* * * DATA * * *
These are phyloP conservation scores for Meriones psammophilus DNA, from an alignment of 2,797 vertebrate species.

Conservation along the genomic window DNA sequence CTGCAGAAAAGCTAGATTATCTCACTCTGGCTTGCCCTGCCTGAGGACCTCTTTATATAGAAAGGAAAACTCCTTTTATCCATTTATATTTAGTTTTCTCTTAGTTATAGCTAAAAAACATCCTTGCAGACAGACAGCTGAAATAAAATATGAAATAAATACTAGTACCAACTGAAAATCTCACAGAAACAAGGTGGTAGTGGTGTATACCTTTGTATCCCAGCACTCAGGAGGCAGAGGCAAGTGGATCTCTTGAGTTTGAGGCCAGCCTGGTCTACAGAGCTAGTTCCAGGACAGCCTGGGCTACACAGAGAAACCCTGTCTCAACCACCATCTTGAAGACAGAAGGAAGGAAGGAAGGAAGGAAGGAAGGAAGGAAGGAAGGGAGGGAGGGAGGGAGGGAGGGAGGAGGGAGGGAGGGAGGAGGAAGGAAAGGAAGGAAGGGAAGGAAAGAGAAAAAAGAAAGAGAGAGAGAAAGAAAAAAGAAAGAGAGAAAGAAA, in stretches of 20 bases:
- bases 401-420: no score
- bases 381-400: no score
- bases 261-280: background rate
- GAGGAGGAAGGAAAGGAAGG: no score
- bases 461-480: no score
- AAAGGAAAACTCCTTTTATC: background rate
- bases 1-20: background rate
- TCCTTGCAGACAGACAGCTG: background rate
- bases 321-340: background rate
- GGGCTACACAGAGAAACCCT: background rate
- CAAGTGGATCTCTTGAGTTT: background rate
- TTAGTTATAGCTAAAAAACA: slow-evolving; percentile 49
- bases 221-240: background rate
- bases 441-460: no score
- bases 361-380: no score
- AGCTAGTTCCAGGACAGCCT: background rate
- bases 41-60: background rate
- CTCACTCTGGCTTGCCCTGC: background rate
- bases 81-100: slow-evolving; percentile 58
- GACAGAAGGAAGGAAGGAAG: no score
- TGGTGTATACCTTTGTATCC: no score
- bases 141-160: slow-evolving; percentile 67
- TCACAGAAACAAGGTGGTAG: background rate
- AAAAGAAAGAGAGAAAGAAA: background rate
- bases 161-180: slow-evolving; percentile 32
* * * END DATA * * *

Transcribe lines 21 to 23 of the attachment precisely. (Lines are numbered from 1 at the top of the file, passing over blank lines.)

- bases 81-100: slow-evolving; percentile 58
- GACAGAAGGAAGGAAGGAAG: no score
- TGGTGTATACCTTTGTATCC: no score